John Daly sings with Hootie, leaves PGA course broody

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CHARLOTTE, N.C. (AP) — John Daly struggled on his final hole Thursday. Maybe he needed Hootie to hold his hand.

Daly went from contender to curmudgeon after a triple bogey on the 18th hole capped an eventful 24-hour period at the PGA Championship that included singing a Prince song onstage with Darius Rucker.

Daly tweeted videos taken Wednesday night of himself joining the Hootie & the Blowfish frontman-turned-country soloist to sing "Purple Rain" and other songs.

The good times kept rolling through Daly's 8:20 a.m. tee time — he was at even par through 17 holes with four birdies to balance four bogeys.

Then came the meltdown on 18 — the third of Quail Hollow's brutal "Green Mile" stretch of finishing holes. He missed the green at the 494-yard par 4 and hit two poor chips before three-putting from 11 feet to drop well off the pace.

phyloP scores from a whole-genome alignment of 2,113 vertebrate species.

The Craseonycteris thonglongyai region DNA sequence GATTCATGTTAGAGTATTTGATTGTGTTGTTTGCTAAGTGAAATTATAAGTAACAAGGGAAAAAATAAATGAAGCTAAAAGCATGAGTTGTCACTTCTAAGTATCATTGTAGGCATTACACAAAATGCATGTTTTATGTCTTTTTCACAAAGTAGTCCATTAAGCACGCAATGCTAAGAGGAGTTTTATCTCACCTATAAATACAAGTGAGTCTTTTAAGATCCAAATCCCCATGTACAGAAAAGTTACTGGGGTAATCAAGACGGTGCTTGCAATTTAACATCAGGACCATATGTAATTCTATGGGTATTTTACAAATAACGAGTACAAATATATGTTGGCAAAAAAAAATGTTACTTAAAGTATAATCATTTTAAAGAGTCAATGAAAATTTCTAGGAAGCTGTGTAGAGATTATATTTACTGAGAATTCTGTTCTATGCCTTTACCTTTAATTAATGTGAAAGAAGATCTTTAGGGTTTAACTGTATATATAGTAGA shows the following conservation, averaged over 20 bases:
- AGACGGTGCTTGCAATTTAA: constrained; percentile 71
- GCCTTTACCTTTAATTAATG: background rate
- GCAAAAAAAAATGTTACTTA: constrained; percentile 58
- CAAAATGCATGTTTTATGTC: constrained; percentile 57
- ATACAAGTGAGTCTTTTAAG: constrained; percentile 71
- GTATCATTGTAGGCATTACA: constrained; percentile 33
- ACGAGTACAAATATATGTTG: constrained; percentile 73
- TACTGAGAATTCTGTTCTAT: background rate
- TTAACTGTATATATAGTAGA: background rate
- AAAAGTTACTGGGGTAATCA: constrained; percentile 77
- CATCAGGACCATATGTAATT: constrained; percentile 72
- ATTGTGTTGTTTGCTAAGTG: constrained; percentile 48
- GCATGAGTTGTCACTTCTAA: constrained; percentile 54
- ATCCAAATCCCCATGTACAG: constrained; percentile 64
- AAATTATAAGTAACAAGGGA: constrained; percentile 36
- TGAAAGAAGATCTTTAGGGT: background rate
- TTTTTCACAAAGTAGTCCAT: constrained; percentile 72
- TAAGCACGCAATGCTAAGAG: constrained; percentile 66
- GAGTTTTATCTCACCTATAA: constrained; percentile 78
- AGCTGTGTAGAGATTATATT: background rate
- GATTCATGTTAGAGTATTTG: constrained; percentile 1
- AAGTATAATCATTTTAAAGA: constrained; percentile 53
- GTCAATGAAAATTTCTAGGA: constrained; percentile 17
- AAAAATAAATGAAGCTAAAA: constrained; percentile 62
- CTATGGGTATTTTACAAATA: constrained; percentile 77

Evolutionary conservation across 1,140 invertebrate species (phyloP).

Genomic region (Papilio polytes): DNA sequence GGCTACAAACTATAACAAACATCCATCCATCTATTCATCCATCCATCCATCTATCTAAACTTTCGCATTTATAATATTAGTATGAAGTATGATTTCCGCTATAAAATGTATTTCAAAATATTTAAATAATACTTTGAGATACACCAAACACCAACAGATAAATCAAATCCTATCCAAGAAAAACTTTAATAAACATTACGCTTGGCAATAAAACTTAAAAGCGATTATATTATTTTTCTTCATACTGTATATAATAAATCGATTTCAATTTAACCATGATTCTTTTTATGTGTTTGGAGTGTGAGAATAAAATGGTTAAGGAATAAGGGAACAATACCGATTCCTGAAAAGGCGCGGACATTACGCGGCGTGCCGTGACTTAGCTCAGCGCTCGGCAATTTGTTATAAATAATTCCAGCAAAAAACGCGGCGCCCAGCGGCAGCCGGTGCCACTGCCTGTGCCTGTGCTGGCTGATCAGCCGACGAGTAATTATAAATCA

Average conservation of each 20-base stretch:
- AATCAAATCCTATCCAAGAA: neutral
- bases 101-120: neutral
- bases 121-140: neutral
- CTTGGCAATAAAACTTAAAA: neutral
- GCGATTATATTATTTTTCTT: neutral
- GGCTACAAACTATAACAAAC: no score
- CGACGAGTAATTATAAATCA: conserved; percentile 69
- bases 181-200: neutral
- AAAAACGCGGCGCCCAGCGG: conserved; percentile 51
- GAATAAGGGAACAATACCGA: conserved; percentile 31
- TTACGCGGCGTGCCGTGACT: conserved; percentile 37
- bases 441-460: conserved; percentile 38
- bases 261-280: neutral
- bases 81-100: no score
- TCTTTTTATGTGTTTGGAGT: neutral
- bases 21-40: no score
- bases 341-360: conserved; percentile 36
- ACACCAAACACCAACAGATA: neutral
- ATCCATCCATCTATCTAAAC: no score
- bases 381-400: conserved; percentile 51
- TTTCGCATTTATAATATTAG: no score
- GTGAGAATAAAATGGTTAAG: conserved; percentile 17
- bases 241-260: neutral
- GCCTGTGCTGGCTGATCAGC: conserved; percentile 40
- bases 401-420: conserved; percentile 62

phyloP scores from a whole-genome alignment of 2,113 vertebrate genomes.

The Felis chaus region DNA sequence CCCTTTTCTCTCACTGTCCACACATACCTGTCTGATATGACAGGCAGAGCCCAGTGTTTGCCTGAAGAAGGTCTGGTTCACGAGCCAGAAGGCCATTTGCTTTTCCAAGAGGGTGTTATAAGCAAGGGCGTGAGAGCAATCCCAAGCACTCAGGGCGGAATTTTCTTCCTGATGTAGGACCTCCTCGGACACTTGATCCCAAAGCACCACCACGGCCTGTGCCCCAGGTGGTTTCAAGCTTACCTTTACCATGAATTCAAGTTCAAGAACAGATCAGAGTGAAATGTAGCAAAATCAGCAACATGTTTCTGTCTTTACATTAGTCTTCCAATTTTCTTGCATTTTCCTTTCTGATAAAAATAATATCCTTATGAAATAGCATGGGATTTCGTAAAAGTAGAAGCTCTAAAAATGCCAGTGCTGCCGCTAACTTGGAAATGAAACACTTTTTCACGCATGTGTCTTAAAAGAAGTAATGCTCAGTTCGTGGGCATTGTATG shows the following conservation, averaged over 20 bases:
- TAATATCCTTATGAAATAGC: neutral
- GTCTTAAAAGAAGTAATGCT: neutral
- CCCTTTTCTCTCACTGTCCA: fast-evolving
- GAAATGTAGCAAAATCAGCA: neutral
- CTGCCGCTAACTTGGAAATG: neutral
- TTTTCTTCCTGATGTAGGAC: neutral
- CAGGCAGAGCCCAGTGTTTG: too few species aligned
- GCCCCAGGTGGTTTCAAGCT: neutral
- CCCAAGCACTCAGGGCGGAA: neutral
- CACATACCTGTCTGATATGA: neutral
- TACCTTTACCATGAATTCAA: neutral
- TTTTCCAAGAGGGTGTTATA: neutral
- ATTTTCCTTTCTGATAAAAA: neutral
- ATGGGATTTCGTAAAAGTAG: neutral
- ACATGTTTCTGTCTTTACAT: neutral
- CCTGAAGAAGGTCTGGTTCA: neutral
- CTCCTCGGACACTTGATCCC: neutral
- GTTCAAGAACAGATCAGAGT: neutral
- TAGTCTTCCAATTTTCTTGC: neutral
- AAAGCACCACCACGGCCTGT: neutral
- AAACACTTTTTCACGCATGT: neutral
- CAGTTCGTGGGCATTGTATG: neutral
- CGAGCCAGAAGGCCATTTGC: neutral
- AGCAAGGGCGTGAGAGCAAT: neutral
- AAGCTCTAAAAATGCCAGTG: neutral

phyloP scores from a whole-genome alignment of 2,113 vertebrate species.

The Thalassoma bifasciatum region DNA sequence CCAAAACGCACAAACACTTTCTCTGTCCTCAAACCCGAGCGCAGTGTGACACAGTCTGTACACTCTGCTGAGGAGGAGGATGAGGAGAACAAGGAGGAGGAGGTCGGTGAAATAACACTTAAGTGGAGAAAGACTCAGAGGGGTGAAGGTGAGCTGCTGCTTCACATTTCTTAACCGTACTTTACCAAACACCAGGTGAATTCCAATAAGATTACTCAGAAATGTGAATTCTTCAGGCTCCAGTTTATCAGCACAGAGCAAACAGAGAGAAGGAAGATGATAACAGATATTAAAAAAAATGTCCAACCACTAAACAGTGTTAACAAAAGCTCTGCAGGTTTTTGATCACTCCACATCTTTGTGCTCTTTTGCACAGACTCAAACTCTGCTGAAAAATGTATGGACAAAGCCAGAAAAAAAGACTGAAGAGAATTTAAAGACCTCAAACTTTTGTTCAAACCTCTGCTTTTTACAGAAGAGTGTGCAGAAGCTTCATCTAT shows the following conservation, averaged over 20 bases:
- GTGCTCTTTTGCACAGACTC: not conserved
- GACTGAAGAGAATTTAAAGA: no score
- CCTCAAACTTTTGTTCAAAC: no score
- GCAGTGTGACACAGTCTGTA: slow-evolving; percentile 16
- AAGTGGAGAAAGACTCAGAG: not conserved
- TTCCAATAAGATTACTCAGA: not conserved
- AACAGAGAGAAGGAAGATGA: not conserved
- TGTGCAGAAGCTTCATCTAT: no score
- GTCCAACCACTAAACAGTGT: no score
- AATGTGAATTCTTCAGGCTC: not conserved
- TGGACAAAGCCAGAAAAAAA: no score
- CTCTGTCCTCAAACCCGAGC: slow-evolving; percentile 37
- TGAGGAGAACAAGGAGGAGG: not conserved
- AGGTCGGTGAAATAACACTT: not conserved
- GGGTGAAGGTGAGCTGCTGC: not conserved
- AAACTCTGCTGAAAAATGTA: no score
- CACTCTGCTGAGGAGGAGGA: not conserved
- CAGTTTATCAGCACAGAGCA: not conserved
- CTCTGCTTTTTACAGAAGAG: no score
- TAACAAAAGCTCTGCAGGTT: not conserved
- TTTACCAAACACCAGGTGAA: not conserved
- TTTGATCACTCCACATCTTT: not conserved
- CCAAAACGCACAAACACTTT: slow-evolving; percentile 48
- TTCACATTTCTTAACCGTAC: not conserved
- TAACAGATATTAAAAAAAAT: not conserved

Before that, he was headed for his best round at a PGA Championship since his 69 at Kiawah Island in 2012. He earned his lifetime exemption at this major championship by winning at Crooked Stick in 1991.

Daly left Quail Hollow without speaking to reporters but was heard telling his fiancée that he wanted to "get out of here," using a profanity to express his frustration with the course and heading straight for the parking lot.

The 51-year-old with the one-of-a-kind career certainly has a history of colorful episodes at majors.

He said in 1999 that he wouldn't return to the U.S. Open and had "had it with the USGA and the way they run their tournaments" after he swatted a moving ball with his putter on No. 8 in his final round at Pinehurst No. 2 , taking an 11 on the hole and signing for an 81.

He apologized two days later and returned the following year at Pebble Beach, where he made a 14 on the par-5 18th hole, withdrew after his opening-round 83, dumped three balls into the Pacific Ocean and hit another into a backyard adjacent to the fairway. "Get me to the airport, fast," he said upon leaving.

At the PGA Championship two years ago at Whistling Straits, he threw his 6-iron into Lake Michigan after hitting three tee shots into the water to the right of the par-3 seventh hole. He made a 10 on that hole, later explaining his actions during his walk to the parking lot by saying "it shows you care, that's all."


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